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Therapeutic Strategies of Matricellular Proteins in Cutaneous Wound Healing: Countervailing Chronic Wounds and Excessive Scarring.

Sylakowski, Kyle James (2022) Therapeutic Strategies of Matricellular Proteins in Cutaneous Wound Healing: Countervailing Chronic Wounds and Excessive Scarring. Doctoral Dissertation, University of Pittsburgh. (Unpublished)

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Cutaneous wound healing is an intricate orchestration of three overlapping phases of repair that encompass numerous cell types, signaling cascades, and microenvironment modifications to reach a successful resolution with minimal scarring. Disruption of any of these steps will create an abnormal healing response resulting in either chronic ulceration or excessive scarring. It has become evident that the extracellular matrix (ECM) and its associated components are key orchestrators during this process. A subclass of non-structural ECM proteins called matricellular proteins has taken to the forefront as possible targets for therapeutic strategies using ECM components due to their ability to mediate cell-ECM interactions. Here, we utilize two matricellular proteins significantly upregulated during the early or late phases of cutaneous wound healing – Tenascin-C (TNC) and Decorin (DCN). TNC is considered a vital on-switch for early phases of wound healing as it coordinates migration and survival signals of numerous cell types in the early stages of the hostile wound environment. Building upon previous work that showed TNC’s ability to promote survival of mesenchymal stem cells (MSCs) both in vitro and in vivo, we show that TNC enhances the therapeutic efficacy of MSCs through an improved ability to promote angiogenesis. DCN is the opposite of TNC as it is considered an essential off-switch for the tissue replacement phase of wound healing and limiting the occurrence of excessive scarring pathologies. Here we show DCN’s ability to improve wound healing outcomes and limit hypertrophic scarring in vivo during the resolution phase of repair. Ultimately, our work further emphasizes the potential use of matricellular proteins as therapeutic strategies to enhance cutaneous wound healing outcomes.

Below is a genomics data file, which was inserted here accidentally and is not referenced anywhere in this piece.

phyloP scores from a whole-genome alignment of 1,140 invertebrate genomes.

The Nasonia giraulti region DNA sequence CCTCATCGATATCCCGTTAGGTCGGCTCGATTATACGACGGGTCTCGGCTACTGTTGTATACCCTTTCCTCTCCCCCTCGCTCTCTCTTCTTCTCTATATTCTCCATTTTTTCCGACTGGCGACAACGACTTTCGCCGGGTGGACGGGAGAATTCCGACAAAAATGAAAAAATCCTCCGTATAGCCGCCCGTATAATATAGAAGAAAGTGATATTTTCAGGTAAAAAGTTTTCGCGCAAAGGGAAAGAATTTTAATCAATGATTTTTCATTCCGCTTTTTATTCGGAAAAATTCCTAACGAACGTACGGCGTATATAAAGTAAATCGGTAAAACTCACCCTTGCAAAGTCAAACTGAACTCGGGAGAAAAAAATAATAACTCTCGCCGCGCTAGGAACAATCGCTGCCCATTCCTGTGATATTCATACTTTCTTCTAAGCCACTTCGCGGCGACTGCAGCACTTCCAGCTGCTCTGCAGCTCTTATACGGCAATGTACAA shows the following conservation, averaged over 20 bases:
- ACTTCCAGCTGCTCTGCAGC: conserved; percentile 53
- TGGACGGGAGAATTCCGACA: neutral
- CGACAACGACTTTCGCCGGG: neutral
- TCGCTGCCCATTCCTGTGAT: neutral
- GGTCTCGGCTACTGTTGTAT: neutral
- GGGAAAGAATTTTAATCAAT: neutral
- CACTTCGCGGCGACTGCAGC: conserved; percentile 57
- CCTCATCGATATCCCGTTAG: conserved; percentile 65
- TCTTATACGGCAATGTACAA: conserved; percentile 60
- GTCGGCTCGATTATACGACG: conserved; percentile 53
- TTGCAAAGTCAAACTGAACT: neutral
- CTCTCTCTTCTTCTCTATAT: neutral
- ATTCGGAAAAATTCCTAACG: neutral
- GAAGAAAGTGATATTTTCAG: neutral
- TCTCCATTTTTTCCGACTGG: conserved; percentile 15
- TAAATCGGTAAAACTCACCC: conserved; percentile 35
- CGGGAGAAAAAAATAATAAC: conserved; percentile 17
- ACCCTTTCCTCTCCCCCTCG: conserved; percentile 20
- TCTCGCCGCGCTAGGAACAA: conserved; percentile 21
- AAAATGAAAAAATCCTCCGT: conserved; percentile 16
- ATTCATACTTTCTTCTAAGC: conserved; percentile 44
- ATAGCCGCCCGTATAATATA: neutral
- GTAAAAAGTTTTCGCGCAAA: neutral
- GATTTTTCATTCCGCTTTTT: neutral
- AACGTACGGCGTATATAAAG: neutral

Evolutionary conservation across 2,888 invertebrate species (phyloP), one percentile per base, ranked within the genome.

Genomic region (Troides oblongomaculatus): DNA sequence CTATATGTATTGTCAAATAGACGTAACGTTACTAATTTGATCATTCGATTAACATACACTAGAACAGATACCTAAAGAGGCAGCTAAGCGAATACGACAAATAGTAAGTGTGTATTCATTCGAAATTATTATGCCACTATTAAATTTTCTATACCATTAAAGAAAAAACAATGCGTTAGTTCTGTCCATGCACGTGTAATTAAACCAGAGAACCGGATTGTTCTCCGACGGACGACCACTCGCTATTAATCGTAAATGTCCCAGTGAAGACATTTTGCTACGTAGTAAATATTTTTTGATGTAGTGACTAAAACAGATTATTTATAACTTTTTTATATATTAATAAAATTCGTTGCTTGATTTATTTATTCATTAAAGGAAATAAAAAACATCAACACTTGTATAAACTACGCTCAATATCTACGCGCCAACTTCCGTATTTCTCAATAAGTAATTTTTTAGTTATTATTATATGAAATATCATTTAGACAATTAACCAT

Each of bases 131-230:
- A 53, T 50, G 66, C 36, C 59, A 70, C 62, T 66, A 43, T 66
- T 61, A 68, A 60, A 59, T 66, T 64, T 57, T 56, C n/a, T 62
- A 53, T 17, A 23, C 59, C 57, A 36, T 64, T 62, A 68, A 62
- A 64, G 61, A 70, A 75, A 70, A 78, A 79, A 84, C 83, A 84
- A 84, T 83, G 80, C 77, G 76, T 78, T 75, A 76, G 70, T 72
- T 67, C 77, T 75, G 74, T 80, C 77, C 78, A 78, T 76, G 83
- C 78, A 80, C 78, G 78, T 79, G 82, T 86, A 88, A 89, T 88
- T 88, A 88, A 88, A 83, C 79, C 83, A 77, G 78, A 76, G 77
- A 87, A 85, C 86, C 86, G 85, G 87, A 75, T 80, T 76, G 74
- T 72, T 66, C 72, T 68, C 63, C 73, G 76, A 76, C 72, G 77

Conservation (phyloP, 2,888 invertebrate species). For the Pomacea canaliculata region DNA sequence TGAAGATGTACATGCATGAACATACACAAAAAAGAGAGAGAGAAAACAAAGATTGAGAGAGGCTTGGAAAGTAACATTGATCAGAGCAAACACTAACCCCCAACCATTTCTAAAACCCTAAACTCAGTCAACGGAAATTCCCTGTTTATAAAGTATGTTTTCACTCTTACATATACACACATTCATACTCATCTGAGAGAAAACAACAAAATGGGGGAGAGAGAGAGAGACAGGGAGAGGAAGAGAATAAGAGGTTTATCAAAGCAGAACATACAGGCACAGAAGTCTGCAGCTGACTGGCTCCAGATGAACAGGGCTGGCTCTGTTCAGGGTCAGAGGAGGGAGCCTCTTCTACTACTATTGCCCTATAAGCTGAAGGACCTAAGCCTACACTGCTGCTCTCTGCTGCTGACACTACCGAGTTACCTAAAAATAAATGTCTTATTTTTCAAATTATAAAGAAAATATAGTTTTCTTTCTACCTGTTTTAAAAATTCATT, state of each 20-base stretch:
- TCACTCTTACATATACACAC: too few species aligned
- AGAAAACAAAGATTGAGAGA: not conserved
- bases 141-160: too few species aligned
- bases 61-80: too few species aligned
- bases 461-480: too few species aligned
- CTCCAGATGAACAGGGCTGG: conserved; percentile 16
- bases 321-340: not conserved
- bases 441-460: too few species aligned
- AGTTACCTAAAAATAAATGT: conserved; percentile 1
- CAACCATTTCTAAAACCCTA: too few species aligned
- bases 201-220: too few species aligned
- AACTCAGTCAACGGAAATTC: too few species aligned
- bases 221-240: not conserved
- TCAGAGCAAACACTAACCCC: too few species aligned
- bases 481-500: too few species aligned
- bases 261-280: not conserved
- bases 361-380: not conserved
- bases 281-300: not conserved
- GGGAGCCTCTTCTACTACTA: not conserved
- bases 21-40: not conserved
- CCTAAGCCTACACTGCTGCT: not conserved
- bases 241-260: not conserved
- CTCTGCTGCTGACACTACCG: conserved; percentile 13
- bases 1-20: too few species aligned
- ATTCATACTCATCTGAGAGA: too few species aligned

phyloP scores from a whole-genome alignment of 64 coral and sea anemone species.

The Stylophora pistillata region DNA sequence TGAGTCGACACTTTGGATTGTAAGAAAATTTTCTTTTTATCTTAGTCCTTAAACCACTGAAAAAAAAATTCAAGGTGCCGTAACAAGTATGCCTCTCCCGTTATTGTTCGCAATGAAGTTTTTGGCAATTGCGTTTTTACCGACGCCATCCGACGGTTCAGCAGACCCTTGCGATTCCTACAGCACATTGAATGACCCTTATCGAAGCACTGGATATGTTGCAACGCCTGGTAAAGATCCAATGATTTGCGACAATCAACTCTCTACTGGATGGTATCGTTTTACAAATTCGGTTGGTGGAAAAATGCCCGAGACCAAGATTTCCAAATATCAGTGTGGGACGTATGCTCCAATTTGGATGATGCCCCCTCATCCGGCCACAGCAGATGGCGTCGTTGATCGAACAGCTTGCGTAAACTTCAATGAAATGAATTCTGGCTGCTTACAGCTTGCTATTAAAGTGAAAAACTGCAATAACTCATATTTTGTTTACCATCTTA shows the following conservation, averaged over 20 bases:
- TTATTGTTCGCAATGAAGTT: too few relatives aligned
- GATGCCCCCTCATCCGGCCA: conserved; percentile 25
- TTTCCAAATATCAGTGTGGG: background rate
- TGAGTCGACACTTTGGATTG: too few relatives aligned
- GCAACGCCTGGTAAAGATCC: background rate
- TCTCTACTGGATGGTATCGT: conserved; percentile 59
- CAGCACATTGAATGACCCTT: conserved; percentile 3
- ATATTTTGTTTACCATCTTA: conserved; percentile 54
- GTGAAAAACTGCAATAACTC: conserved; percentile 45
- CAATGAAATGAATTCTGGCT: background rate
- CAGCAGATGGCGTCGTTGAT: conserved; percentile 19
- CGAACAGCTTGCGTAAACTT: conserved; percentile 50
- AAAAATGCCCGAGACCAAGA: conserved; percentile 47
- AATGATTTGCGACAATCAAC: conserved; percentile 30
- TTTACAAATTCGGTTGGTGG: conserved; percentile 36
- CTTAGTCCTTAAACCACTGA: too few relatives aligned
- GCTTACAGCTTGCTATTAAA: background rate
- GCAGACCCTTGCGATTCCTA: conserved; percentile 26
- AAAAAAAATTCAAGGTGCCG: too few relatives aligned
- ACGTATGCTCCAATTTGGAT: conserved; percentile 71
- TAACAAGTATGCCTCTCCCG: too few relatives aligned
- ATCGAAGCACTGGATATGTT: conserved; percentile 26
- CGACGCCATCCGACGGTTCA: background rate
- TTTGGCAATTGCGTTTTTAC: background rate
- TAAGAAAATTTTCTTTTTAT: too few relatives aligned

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Item Type: University of Pittsburgh ETD
Status: Unpublished
CreatorsEmailPitt UsernameORCID
Sylakowski, Kyle JamesKys13@pitt.eduKys130000-0002-2227-4032
ETD Committee:
TitleMemberEmail AddressPitt UsernameORCID
Thesis AdvisorWells, Alan H.wellsa@upmc.eduahw6
Committee ChairSoto-Gutiérrez, Alejandroals208@pitt.eduals208
Committee MemberStolz, Donna Beerdonna.stolz@pitt.edudstolz
Committee MemberVan Houten, Bennettvanhoutenb@upmc.eduBEV15
Committee MemberChu, Charleen T.ctc4@pitt.eductc4
Committee MemberWeinbaum, Justin S.juw51@pitt.edujuw51
Date: 2 May 2022
Date Type: Publication
Defense Date: 2 February 2022
Approval Date: 2 May 2022
Submission Date: 19 April 2022
Access Restriction: No restriction; Release the ETD for access worldwide immediately.
Number of Pages: 150
Institution: University of Pittsburgh
Schools and Programs: School of Medicine > Cellular and Molecular Pathology
Degree: PhD - Doctor of Philosophy
Thesis Type: Doctoral Dissertation
Refereed: Yes
Uncontrolled Keywords: Mesenchymal Stem Cells, Dynamic Reciprocity, Cell Therapy, Autophagy, Ischemia
Date Deposited: 02 May 2022 20:37
Last Modified: 02 May 2022 20:37


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